IOU

Goldman’s Apple Card biz has a shockingly high loss rate on credit card loans — and it could get worse

Tuesday, September 13, 2022 by Robinhood Snacks |
The IOUs are racking up (Michael Short/Getty Images)

The IOUs are racking up (Michael Short/Getty Images)

Charging the iPhone to my Apple Card... seamless. Paying it off on time: not so much. Goldman Sachs’ Apple Card biz has a bad-credit problem, according to competitor JPMorgan. In 2019 the investment-banking giant triumphed over established card companies to become Apple's card issuer. The sleek no-fee card generated hype, with early users posting pics of their names etched in Apple titanium. Some expressed shock they'd been approved. Now we know why:

  • Credit karma: Over a quarter of Goldman’s card loans have gone to customers with credit scores under 660 (aka: fair to poor).
  • The WOAT: Goldman’s loss rate on credit-card loans is the worst among major US card issuers and “well above subprime lenders," JPM said.
  • The GOAT: Thanks to pandemic stimulus and rising wages, rivals like Bank of America have seen repayments rise near record levels.

DJ D-Sol in the hot seat... Goldman CEO David Solomon, who moonlights as an EDM DJ, is under pressure to produce profits at Goldman's consumer-facing biz (which makes up 18% of its total revenue). The Wall Street-centric bank expanded to consumers in 2016 with its high-yield Marcus savings account. Then Apple Card supercharged its retail reach. Now:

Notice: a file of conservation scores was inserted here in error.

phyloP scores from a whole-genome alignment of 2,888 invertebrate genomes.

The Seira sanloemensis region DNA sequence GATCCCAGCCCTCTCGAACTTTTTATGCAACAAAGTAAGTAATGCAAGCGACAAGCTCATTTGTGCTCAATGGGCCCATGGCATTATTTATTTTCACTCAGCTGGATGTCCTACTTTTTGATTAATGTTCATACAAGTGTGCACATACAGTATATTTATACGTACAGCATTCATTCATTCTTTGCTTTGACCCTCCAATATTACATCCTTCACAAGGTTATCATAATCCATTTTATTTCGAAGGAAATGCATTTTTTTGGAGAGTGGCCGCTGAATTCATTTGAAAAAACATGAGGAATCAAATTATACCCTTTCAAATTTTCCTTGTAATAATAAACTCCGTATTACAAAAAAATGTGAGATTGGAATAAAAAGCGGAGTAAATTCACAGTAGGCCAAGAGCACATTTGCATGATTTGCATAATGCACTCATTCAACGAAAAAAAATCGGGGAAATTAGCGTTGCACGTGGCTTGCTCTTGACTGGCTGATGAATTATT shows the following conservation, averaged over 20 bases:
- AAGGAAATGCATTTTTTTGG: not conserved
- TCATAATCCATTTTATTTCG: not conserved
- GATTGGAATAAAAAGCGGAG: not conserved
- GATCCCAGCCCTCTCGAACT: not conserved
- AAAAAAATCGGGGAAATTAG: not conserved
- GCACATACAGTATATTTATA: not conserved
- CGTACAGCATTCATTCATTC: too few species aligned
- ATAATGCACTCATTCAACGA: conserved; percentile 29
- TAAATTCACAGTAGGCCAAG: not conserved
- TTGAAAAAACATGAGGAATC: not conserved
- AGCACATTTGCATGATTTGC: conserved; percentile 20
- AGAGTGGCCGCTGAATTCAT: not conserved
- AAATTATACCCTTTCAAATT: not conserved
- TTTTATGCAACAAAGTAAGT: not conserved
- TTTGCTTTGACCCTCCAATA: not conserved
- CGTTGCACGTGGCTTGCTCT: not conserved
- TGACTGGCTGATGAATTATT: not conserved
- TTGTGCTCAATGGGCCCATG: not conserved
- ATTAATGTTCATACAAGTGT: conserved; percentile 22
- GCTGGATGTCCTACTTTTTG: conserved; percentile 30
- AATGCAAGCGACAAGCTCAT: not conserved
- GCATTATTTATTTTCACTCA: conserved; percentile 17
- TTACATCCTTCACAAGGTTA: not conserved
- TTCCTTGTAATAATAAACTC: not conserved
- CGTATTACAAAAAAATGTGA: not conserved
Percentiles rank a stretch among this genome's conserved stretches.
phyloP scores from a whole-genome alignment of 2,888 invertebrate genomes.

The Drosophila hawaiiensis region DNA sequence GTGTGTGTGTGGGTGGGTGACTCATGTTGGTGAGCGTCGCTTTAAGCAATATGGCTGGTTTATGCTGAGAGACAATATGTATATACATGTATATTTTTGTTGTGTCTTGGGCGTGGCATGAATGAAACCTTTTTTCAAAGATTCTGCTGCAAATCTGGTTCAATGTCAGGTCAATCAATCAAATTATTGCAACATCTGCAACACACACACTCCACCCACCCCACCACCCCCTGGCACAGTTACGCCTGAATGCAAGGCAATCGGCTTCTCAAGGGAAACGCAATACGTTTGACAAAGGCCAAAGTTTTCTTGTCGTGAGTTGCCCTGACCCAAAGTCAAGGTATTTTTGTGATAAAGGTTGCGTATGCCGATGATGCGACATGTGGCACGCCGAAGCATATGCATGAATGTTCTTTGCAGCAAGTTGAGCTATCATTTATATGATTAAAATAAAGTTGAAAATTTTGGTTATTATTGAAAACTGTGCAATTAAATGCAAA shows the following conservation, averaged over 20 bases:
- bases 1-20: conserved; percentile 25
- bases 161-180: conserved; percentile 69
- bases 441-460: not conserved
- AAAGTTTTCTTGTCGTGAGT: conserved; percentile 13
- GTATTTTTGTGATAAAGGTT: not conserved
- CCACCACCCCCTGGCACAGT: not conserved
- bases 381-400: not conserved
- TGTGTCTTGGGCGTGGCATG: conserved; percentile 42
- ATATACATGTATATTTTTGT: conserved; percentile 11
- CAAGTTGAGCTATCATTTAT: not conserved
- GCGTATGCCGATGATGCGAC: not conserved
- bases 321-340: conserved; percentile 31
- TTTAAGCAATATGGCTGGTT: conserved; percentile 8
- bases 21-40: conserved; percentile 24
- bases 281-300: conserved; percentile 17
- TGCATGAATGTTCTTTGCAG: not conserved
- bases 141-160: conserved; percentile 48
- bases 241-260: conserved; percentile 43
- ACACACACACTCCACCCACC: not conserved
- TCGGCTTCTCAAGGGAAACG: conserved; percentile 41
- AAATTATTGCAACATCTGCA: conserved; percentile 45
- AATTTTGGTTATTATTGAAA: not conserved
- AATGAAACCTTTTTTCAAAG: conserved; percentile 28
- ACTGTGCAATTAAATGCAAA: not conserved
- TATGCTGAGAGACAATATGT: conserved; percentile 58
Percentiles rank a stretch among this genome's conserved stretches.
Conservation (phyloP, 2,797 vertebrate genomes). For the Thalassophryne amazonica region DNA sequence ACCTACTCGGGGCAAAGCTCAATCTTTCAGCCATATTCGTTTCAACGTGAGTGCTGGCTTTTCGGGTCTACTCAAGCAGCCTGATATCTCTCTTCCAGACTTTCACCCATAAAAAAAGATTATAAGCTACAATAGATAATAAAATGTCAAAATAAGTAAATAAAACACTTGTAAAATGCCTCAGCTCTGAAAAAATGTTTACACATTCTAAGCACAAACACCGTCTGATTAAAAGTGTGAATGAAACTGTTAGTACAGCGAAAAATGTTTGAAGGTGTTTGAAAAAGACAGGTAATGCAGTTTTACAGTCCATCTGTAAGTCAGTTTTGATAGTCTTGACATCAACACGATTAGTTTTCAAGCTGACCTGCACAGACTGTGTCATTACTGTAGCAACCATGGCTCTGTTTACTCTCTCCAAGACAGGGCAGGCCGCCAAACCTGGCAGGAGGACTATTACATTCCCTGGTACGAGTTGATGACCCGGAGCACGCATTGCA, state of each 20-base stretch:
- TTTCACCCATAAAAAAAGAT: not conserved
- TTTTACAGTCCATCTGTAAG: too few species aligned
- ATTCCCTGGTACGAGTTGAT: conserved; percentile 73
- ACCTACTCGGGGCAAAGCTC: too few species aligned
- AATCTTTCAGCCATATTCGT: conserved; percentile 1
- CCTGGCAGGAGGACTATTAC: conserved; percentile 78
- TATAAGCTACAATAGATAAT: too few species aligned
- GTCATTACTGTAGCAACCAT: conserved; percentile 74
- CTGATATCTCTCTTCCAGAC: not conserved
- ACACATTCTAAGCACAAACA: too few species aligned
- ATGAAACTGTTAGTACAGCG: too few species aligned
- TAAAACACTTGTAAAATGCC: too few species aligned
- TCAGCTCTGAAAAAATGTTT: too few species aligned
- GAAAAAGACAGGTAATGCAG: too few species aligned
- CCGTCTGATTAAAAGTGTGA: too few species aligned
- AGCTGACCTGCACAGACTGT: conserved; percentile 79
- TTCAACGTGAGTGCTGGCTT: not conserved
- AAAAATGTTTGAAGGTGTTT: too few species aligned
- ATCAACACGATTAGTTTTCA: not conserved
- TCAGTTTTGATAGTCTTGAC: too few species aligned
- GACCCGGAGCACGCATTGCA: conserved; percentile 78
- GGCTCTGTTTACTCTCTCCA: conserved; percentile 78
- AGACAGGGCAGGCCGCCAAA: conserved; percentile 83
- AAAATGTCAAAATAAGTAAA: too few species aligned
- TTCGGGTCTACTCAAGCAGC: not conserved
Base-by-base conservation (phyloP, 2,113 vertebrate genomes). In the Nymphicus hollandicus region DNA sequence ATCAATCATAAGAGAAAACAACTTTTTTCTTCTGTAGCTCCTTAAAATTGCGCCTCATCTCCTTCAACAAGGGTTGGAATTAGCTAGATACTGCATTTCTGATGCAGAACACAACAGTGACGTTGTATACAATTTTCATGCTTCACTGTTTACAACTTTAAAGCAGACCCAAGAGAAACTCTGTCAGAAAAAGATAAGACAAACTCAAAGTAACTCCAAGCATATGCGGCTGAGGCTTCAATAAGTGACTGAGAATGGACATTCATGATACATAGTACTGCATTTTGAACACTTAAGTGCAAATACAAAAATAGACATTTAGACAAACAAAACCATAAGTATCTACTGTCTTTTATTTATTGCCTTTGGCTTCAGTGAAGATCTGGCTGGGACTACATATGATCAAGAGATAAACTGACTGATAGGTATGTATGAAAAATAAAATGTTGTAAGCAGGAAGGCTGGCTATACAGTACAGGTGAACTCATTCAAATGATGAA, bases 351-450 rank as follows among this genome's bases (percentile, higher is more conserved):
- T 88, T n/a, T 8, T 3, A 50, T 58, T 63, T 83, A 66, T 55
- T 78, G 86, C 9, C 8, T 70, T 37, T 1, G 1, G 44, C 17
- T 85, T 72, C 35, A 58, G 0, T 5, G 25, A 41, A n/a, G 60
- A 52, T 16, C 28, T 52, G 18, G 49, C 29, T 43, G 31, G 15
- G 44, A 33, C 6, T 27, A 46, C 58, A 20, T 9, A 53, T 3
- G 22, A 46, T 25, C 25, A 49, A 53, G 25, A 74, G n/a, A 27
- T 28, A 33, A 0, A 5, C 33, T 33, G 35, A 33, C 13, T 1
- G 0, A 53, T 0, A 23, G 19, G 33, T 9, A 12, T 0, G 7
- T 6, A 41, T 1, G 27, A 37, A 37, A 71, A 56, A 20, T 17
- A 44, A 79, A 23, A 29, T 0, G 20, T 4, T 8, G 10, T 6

• Growing revenue: Goldman's consumer-banking biz grew revenue 25% last quarter, with 14M customers and $16B in loan balances.
  • Growing losses: The consumer division is on track to lose $1.2B this year, and Goldman has been forced to set aside more reserves in case of future loan losses.
THE TAKEAWAY

Cracks emerge in a downturn… and they could cause a quake. With inflation at a 40-year high and unemployment ticking up, the weakest American borrowers are starting to miss loan payments. Goldman execs have acknowledged that its consumer biz could lose even more than $1.2B if a deep recession forces them to set aside more $$ for defaulted loans. Banks with more subprime exposure will feel the hit first.